Flashcards in Development and Genetics Deck (44):
What is the end product when a sperm and ovum combine?
When a zygote is formed, it splits. When there are 8 cells, they each have equal potential. What does this mean?
They can all become everything a person needs for a body; if a cell is lost, a person can still fully develop from the 7 remaining cells
Term for inner cell mass (embryo) and trophoblast (placenta).
What are the three germ layers?
Germ layer that becomes the skin and nervous system
Germ layer that becomes the muscles and bones
Germ layer that becomes the GI tract
Occurs during organogenesis; time where organs are particularly susceptible to injury, cells are rapidly dividing, cells are migrating, and important interactions between cells are occurring
When do most critical periods occur?
First 3 months of pregnancy
Fetal RBC contain fetal Hb which are replaced by adult Hb after birth. What is the difference between the two Hb's? Why does it make the switch after birth?
Fetal Hb has a higher affinity to O2; because of the higher affinity, it is also harder for the O2 to get to the baby's body tissue
What is the importance of surfactant and gestational age?
Surfactant isn't produced by the baby's body until later pregnancy; premies don't have enough surfactant to aid with breathing when born
Where are fetal RBC's made?
Study of birth defects
Anything that can produce a birth defect?
What are physical teratogens?
2. Other forms of irradiation
What are chemical teratogens?
2. Illegal drugs - cocaine
3. Thalidomide - limb deficiencies
4. Diethylstilbestrol (DES) - reproductive tract abnormalities and cancers
What are microbial teratogens?
- Direct effects:
1. Toxoplasma (cat and cat litter)
4. Cato megalovirus
5. Herpes virus
- Indirect effects:
Weakening of the mother cause fetal weight reduction, growth retardation, premature birth
The DNA sequence determines the sequence of proteins
DNA base pair
All of the DNA that determines a protein, along with the regulation of the synthesis of that protein
Structures that contain multiple genes and DNA regulatory regions
What are the types of chromosomal abnormalities?
3. Sex aneuploidy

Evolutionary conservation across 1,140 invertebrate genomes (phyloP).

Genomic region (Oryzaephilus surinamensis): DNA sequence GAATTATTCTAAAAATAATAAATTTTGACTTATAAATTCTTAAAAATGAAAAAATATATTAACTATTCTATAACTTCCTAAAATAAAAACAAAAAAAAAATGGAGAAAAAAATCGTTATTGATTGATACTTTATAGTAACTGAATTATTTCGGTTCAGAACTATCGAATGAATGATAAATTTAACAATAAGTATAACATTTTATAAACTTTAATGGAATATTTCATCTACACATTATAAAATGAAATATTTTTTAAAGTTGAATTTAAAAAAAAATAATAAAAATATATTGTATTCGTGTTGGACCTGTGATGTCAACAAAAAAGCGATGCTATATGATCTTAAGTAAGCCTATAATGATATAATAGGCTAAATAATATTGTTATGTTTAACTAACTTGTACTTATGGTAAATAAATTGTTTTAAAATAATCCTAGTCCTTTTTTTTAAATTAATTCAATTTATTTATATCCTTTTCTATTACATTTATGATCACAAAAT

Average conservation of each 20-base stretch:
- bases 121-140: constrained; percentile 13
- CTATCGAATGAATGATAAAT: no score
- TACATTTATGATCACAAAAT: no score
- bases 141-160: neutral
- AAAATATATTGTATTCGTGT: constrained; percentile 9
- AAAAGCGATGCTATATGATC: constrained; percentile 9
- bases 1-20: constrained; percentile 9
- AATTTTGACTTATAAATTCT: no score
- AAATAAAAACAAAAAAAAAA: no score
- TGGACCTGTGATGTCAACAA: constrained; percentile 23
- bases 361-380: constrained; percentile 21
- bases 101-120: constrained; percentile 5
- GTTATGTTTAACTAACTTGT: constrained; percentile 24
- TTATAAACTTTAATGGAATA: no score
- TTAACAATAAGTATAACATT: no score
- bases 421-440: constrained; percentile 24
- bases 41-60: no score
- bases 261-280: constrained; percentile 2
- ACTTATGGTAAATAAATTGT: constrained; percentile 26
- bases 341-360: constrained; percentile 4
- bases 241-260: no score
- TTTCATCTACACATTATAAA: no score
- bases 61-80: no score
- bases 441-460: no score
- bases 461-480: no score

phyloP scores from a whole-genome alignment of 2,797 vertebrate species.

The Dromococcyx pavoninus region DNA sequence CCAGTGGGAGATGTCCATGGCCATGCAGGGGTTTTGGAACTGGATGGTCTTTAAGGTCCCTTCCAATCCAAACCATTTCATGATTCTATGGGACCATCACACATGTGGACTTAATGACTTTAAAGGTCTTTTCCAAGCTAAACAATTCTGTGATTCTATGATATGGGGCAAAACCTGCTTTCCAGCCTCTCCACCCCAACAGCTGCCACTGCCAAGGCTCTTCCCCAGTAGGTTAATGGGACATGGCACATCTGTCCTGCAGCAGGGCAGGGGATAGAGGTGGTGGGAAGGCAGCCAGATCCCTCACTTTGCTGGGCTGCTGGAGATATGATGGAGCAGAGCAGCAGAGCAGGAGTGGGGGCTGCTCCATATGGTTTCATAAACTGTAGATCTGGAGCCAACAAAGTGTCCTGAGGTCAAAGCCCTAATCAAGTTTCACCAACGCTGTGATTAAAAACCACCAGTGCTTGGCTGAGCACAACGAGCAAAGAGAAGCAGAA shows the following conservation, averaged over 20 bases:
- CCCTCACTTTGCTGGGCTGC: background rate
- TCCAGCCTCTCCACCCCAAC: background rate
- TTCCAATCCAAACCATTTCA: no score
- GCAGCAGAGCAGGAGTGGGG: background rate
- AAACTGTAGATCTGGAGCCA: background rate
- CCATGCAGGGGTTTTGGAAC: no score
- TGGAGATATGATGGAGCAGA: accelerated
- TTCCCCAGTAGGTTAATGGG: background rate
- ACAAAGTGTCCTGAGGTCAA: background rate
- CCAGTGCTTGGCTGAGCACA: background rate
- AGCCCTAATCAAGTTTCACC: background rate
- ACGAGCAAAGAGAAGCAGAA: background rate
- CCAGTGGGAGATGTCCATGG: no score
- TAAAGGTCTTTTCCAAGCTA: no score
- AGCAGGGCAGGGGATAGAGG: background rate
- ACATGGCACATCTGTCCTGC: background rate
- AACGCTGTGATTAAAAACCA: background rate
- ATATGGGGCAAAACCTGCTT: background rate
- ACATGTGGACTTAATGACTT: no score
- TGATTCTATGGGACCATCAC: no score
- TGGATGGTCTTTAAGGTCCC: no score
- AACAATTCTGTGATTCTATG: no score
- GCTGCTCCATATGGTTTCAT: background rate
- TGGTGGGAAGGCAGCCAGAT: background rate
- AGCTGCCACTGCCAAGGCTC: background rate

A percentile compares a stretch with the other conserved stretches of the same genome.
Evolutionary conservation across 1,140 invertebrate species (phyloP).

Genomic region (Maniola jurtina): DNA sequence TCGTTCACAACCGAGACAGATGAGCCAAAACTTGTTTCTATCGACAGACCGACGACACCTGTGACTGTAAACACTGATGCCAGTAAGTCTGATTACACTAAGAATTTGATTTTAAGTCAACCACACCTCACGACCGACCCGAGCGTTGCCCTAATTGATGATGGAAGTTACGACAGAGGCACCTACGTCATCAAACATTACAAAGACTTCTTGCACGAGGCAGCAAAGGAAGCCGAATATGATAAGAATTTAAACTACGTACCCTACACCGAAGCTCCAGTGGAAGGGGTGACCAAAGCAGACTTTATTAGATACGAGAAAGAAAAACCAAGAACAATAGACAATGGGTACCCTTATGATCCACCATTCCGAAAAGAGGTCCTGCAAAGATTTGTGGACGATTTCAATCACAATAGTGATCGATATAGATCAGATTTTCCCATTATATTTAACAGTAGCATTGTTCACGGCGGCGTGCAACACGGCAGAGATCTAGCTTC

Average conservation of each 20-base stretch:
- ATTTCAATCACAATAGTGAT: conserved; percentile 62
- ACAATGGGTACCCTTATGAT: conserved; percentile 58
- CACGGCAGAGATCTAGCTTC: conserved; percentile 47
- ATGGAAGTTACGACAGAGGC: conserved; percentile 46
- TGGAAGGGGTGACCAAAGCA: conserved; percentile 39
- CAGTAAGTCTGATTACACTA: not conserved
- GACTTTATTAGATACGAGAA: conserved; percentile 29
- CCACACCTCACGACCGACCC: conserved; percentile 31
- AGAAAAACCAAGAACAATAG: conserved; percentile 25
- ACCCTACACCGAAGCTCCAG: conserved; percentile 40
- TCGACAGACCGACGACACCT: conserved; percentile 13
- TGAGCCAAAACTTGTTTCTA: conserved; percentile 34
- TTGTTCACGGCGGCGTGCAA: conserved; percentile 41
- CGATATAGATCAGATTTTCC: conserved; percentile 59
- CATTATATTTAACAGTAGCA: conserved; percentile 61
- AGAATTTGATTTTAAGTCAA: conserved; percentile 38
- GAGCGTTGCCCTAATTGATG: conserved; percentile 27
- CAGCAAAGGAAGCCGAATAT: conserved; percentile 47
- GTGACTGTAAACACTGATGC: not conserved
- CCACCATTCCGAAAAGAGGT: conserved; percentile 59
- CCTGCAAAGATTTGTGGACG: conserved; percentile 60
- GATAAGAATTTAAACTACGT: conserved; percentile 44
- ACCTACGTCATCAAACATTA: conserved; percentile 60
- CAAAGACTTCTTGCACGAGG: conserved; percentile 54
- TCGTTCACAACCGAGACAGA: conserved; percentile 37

Structural chromosomal abnormality where there is a loss of part of a chromosome
Structural chromosomal abnormality where part of a chromosome is moved to another chromosome; may be moved to regulatory elements and turn expressions on or off
What are 2 common diseases that are examples of structural chromosomal abnormalities?
1. Fragile X
2. Philadelphia chromosome (associated with myelogenous leukemia)
Numerical chromosomal abnormality that has the wrong number of chromosomes
Numerical chromosomal abnormality where where there is a loss of one chromosome; incompatible with life
Name the numerical chromosomal abnormality where there is a gain of one chromosomes; most are lethal, but some will result in birth defects if they survive. Which chromosomes result in abnormalities, not death?
Trisomy; 13, 19, and 21
Numerical chromosomal abnormality where there is a loss of an X chromosome (OX)
Turner's syndrome; females only
Numerical chromosomal abnormality where there is a gain of an X chromosome (XXY)
Klinefelter's syndrome; males
Changes in DNA sequence that produce a change in function
Different versions of the same gene; code for different characteristics
Alleles on different chromosomes are the same
Alleles on different chromosomes are different
The genetic make up of a person's DNA; the alleles in their DNA
How the genes are expressed in the individual; what you see
Trait that is expressed water homozygous or heterozygous; overshadow recessive genes
True or false:
Not all people with an autosomal dominant gene will have the same S&S.
True; relates to penetrance and expressivity
Measure of whether the gene is expressed; a person may have the gene but not the disorder
Measure of how well the trait is expressed; how severe the disease is
Trait where both alleles are expressed
Codominant (blood types - AB)
Trait where only expressed of dominant alleles are not present; need to be homozygous
What are 4 examples of recessive trait diseases?
1. Cystic fibrosis (1 in 25 whites are carriers)
2. Tay-sachs disease
3. Sickle cell anemia
Disorders not linked to a single gene; involve several genes and exogenous factors